Pope Francis will find a multi-ethnic and multi-religious country which after the war has still not achieved political stability. This is precisely our problem: we do not manage to find agreement internally and for this reason we need support, help from the outside. In this sense, certainly, Pope Francis can be of help to Bosnia Herzegovina.
What do you expert from his visit?
We hope that the Pope can meet very many communities, first of all the Catholics, as head of the Church, but also representatives of the political world and the presidency. We hope that he will meet the Muslim community which makes up a majority of the country and the delegates of the Serbian Orthodox Church. In addition, I believe that there is a need for a Mass by which he can meet all of the people. The visit is now at an organisational stage: a state committee and a Catholic committee are cooperating and we hope that they will do everything possible to plan the stay of the Pope in the best way possible. Bosnia is not a Catholic country and this visit should be balanced so that he can reach everyone.
How have the Muslim and Orthodox communities reacted?
The day after the announcement of the visit, a communication from the Muslim community appeared in the local newspaper Oslobođenje which hailed the visit of the Pope and hoped that it could contribute to the formation of a stable State. Hitherto reactions of the Serbian-Orthodox community have not been recorded, probably because the Metropolitan Nikolai is at the moment away from Sarajevo and has not delegated anyone to speak in his name.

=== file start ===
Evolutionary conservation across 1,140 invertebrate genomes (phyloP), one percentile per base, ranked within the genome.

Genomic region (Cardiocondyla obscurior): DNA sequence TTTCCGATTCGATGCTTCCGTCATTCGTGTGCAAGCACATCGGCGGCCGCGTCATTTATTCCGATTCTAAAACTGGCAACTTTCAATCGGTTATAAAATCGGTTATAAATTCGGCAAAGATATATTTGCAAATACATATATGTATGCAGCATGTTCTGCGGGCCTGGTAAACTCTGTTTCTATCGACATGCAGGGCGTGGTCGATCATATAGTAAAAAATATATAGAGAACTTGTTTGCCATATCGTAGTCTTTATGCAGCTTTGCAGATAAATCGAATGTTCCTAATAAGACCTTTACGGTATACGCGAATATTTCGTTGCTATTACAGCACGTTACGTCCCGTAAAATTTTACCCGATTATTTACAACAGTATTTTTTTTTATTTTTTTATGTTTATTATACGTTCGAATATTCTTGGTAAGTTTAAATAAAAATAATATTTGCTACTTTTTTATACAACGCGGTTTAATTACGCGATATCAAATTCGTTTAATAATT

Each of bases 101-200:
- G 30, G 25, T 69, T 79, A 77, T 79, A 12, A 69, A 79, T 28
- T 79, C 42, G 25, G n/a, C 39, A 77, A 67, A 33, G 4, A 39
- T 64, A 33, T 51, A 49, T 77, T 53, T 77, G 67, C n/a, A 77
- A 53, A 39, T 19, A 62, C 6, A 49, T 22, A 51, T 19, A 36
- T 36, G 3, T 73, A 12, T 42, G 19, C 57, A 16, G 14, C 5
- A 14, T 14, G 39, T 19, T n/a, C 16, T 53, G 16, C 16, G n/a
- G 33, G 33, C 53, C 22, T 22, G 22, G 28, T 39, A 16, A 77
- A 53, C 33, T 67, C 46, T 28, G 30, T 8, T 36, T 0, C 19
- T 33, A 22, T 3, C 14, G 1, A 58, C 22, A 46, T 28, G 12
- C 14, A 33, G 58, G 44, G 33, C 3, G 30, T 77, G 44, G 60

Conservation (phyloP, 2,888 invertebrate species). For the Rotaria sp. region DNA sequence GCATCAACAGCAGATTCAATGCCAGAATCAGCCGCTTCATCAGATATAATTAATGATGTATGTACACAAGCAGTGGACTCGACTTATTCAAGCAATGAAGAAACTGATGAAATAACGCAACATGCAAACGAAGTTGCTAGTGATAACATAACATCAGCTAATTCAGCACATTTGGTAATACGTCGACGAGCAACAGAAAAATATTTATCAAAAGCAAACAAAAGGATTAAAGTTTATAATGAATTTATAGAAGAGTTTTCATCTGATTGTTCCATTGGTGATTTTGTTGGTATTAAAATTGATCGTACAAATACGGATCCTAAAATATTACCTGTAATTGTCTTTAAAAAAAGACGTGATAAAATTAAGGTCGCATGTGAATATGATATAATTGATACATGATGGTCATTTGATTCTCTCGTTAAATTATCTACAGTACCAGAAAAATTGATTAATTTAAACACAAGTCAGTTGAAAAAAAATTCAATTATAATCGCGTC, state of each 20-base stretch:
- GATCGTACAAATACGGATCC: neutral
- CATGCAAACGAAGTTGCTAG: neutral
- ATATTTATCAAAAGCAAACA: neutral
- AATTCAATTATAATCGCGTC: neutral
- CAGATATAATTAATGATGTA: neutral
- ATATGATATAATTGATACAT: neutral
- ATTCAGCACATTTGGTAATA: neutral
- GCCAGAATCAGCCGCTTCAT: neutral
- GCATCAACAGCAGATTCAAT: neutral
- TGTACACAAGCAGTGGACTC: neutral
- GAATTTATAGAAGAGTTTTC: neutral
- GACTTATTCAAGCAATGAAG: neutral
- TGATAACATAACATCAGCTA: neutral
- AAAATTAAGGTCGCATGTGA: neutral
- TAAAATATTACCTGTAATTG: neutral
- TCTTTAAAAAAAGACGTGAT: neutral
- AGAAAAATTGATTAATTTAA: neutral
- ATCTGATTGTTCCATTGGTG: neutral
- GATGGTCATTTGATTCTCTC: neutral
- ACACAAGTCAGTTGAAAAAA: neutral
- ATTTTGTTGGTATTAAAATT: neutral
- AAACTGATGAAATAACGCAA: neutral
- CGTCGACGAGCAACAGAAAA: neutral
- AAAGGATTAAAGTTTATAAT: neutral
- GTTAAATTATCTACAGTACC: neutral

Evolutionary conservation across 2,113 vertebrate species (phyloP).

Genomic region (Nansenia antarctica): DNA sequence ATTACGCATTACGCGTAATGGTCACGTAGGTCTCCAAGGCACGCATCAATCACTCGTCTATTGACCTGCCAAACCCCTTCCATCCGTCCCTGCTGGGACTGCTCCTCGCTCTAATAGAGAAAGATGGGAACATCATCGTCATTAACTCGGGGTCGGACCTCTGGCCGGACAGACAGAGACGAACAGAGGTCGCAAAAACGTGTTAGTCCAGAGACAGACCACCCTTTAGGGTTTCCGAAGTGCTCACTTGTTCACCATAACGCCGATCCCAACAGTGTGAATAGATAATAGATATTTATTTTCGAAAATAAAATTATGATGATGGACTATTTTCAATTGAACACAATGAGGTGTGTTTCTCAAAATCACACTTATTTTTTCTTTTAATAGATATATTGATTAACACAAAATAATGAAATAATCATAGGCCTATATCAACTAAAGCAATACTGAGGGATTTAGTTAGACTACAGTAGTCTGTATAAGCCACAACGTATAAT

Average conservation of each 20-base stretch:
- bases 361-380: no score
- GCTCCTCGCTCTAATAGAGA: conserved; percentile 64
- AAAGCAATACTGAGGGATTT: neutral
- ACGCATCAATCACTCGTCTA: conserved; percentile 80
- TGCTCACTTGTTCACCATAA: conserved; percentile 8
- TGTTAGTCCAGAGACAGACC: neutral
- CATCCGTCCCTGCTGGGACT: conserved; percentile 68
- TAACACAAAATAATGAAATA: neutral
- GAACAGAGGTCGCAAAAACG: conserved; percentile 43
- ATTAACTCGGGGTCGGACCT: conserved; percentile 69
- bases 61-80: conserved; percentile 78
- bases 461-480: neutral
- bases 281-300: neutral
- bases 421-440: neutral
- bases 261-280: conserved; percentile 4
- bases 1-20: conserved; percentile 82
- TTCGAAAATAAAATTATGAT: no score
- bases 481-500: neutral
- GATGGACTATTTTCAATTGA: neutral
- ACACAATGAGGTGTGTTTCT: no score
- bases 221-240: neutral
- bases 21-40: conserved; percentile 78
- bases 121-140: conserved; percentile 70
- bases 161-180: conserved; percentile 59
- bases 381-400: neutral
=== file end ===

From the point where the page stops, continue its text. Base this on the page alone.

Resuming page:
Pope Francis has said that he hopes that his visit will be an encouragement to inter-religious dialogue, friendship and pace between the communities of Bosnia. In what ways do you think his visit can have an impact?
On 4 February the reis-ul-ulema Husein Kavazović, the head of the Bosnian Muslim community, visited Cardinal Vinko Pulić, the Archbishop of Sarajevo, to propose to him a joint meeting of the Pope and the religious leaders of the city. This meeting will probably be the heart of the visit of Francis. The wish of the non-Catholic religious leaders to meet Francis together and not separately in their own communities, as happened during the visit of John Paul II, is certainly an excellent premiss. This demonstrates a new intention to engage in dialogue and cooperation.
After Albania and Strasburg, the third European destination of the Pope is Sarajevo. Why start specifically from the Balkans?
A characteristic of this pontificate has been paying attention to the outlying regions, far from the centres of decision-making. Bosnia is small but the Pope sees it as a great opportunity for coexistence and dialogue. His visit wants to appreciate this possibility.
Do you think that the attention the Pope pays to marginal and difficult social situations can really have a positive impact and improve conditions in the outlying areas?
Bosnia is certainly a country on the outskirts of Europe but the First World War began here. It is a territory where different cultures and religions meet. Despite that fact that our situation is marginal, we have elements that can contribute to the growth of the community, of a multi-ethnic and plural society.